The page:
Gordon Elliott is a County Meath-based National Hunt racehorse trainer from Ireland who was 29 when his first Grand National entry, the 33 to 1 outsider Silver Birch won the 2007 race on 14 April 2007. Owned by Brian Walsh of County Kildare, and ridden by Robbie Power, the horse held off McKelvey and Slim Pickings to win the Aintree Racecourse event. In 2018 and 2019 he won the Aintree Grand National with his horse Tiger Roll, ridden by Davy Russell and owned by Gigginstown House Stud, the first horse since Red Rum to win the race twice. In 2018 he also won the Irish Grand National.
The Old Roan Chase is a Grade 2 National Hunt steeplechase in Great Britain which is open to horses aged four years or older. It is run on the Mildmay Course at Aintree over a distance of about 2 miles and 4 furlongs, and during its running there are sixteen fences to be jumped. It is a limited handicap race, and it is scheduled to take place each year in late October.
Nicholas John Henderson is a British racehorse trainer. He has been British jump racing Champion Trainer six times.
The Peterborough Chase is a Grade 2 National Hunt chase in Great Britain which is open to horses aged four years or older. It is run at Huntingdon over a distance of about 2 miles and 4 furlongs, and during its running there are sixteen fences to be jumped. The race is currently scheduled in December. In 2019, the race's total prize fund is £65,000.
Gordon W. Richards was a British racehorse trainer specialising mainly in National Hunt racing. He trained two winners of the Grand National with Lucius in 1978 and Hallo Dandy in 1984.
Davy Condon is an Irish National hunt racing jockey in Great Britain and Ireland. Condon’s father, Michael Condon, was an amateur jockey. His father rode for Jimmy Murphy and Charles Byrnes, but a fall that left him in a coma cut his career short with just one win to his credit. His grandfather, Gerry Townend, was also a notable amateur jockey. Condon retired in 2015 after a spinal injury.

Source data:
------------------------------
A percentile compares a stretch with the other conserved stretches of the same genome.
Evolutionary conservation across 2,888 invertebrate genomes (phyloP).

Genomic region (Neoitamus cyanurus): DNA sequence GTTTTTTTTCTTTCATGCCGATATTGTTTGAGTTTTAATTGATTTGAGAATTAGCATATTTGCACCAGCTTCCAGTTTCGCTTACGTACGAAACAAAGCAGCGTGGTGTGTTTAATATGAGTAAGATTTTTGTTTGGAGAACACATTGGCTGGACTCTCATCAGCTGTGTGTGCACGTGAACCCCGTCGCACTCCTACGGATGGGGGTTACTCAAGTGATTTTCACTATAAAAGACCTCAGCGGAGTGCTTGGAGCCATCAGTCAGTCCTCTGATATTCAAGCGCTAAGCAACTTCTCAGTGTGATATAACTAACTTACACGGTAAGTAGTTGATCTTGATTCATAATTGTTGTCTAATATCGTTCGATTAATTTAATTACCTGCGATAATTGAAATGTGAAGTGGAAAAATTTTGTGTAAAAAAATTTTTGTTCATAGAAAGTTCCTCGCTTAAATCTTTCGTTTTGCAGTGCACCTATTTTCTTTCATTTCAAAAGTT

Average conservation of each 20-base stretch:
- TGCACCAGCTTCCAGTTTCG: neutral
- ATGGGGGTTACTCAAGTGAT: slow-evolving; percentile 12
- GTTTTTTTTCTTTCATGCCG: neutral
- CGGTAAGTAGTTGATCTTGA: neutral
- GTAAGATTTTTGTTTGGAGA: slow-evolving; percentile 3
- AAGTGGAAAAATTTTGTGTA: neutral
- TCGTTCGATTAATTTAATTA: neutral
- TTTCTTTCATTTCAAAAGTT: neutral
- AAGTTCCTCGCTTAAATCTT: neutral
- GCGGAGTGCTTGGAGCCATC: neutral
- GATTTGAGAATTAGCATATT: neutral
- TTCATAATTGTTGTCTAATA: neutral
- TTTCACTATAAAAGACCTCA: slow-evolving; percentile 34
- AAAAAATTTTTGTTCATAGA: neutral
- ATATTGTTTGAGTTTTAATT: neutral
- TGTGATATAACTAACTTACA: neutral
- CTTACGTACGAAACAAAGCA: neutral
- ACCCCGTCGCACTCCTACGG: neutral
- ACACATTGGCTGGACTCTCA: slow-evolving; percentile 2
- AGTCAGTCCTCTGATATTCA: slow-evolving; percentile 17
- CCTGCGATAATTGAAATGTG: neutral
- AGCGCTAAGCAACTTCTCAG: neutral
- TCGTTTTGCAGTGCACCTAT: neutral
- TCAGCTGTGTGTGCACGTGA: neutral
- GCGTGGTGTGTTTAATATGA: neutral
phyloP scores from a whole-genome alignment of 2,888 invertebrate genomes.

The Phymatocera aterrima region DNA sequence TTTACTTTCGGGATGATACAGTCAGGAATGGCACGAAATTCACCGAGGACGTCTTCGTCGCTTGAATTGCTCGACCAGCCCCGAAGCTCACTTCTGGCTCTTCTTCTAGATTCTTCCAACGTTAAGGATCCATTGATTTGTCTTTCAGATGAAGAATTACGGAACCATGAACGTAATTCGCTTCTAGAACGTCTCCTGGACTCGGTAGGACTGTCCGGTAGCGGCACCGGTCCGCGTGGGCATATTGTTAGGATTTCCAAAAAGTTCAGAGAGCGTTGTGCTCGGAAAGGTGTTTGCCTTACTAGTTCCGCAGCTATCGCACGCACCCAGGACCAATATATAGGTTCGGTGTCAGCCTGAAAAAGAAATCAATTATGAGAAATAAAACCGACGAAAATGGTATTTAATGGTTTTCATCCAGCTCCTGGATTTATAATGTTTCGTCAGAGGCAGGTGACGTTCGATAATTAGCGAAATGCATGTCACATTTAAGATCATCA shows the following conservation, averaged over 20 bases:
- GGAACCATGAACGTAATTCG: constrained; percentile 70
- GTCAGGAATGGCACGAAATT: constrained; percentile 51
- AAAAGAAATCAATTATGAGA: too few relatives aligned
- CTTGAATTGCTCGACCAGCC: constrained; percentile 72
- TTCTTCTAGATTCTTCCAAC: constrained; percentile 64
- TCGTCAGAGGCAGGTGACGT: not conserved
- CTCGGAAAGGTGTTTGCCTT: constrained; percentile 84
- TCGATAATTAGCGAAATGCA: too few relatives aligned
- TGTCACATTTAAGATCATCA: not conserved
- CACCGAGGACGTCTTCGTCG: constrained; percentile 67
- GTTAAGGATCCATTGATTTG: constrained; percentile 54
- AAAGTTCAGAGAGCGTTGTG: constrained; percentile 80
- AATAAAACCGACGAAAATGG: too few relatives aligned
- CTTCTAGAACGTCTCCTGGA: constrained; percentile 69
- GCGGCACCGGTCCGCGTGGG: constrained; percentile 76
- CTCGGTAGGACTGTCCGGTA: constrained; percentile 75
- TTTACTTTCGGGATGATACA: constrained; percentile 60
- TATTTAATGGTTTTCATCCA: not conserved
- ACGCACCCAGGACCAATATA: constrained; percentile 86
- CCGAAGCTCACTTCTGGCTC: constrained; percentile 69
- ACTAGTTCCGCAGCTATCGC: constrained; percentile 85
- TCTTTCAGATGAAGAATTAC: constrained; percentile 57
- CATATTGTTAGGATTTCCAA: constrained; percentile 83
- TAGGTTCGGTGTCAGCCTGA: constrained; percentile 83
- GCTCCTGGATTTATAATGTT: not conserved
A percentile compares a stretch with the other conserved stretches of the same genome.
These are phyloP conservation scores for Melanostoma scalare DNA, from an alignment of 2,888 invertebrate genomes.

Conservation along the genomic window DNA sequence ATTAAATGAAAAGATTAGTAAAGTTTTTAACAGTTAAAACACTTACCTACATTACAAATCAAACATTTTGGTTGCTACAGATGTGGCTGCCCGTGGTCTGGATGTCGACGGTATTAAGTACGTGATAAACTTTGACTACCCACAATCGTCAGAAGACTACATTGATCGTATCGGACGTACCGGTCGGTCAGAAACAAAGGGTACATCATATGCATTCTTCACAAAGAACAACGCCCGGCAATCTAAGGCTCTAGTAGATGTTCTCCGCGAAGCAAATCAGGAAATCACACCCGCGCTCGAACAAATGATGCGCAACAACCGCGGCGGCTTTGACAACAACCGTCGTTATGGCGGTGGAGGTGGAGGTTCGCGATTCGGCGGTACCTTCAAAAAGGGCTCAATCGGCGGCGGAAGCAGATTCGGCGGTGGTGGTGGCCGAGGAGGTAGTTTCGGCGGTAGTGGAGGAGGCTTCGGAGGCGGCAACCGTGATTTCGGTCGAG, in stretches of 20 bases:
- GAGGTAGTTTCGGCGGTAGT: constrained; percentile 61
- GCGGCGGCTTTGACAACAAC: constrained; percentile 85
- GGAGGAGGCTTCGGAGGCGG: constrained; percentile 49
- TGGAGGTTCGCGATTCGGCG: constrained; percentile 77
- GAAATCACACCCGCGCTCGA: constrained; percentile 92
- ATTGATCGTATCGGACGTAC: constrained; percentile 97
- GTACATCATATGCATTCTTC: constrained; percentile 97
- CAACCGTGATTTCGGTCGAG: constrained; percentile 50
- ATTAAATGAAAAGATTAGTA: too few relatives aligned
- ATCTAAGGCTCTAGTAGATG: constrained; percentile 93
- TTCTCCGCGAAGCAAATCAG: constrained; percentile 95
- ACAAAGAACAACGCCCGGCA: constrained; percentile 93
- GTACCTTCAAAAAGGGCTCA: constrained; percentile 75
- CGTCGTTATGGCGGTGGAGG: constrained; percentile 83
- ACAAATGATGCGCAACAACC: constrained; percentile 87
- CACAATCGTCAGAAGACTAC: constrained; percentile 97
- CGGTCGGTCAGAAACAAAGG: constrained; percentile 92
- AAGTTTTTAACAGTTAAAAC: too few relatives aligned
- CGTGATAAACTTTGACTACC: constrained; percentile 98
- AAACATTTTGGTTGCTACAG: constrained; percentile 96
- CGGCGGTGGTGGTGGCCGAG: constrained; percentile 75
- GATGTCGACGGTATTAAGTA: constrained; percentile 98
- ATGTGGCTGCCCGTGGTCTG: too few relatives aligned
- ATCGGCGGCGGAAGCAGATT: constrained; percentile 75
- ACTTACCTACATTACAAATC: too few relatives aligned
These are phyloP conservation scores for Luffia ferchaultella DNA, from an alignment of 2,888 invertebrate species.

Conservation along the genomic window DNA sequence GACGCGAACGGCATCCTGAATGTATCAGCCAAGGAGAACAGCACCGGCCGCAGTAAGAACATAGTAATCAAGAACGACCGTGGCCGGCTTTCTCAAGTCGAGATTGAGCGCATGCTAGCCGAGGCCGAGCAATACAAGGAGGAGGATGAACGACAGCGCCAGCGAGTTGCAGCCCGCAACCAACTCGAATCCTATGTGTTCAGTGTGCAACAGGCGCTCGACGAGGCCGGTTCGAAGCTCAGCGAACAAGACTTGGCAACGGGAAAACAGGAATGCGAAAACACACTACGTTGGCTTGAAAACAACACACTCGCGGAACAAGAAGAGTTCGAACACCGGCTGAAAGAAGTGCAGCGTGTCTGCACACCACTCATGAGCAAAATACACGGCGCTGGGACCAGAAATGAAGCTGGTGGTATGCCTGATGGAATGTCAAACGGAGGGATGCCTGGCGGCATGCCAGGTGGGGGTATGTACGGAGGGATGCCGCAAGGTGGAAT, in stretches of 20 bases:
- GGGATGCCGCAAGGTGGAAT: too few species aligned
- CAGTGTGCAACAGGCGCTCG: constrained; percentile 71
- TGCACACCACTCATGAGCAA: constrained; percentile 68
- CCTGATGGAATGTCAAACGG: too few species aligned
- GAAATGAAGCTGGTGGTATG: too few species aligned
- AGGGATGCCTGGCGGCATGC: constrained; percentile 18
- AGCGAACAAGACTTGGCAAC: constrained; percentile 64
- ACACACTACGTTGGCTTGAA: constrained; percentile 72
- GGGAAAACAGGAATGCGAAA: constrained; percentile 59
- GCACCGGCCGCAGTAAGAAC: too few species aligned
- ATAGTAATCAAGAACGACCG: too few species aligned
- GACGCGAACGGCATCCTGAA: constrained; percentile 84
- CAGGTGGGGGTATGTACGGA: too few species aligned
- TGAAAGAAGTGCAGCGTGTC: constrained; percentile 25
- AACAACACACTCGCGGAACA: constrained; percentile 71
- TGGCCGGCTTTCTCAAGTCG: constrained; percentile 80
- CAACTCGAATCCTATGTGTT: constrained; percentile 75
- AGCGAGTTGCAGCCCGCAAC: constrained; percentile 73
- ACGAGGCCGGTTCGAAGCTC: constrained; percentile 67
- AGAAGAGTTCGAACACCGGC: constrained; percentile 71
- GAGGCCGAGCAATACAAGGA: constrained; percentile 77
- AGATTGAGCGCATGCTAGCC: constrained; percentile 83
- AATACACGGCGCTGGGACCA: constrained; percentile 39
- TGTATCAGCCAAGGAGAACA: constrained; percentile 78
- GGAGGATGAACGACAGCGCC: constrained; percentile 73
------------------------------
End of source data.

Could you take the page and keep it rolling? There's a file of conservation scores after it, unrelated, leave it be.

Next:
Monet's Garden was an Irish racehorse. Born in April 1998, he was a winner in 17 of his 32 starts, being placed second four times and third on two other occasions, earning £683,265 total prize money and never having failed to finish a race. The grey gelding was bred by William Delahunty, owned by David Wesley Yates and trained by Nicky Richards at his stables in Greystoke, Cumbria. In 23 of his 32 starts he was ridden by stable jockey Tony Dobbin, the partnership ending with Dobbin's retirement in April 2008.
Scottish Union (1935–1954) was a British Thoroughbred racehorse and stallion best known for winning the classic St Leger Stakes in 1938. He was one of the highest-rated British two-year-old in 1937, when his wins included the Middle Park Stakes at Newmarket Racecourse. In the following year he ran prominently in all three legs of the Triple Crown, finishing second in the 2000 Guineas and The Derby before his win in the Leger. As a four-year-old he won the Coronation Cup but appeared beaten for stamina in the Ascot Gold Cup before being retired to stud where his record was moderate. He died at the age of nineteen in 1954.
Albertas Run was an Irish-bred, British-trained Thoroughbred racehorse who competed in National Hunt races. He won two National Hunt Flat races and became a successful hurdler, winning the National Hunt Novices' Handicap Hurdle Final and the John Smith's Extra Cold Handicap Hurdle in 2007. He became more successful as a Steeplechaser, winning four Grade I races: the Royal and SunAlliance Chase, the Melling Chase and two runnings of the Ryanair Chase. His other wins included the Reynoldstown Novices' Chase, the Amlin 1965 Chase and the Old Roan Chase.
Tehran (1941–1966) was a British Thoroughbred racehorse and sire, who raced during World War II and was best known for winning the classic St Leger in 1944. After showing little ability as a two-year-old he improved in the following spring to win the Culford Stakes on his three-year-old debut. He ran third in the 2000 Guineas and was narrowly beaten into second place in the Derby Stakes. After winning the Whepstead Stakes he recorded his biggest win when defeating a strong field in a substitute St Leger. He won his first three races in 1945 and finished second in the Ascot Gold Cup. He later became a successful breeding stallion, siring several major winners including Tulyar.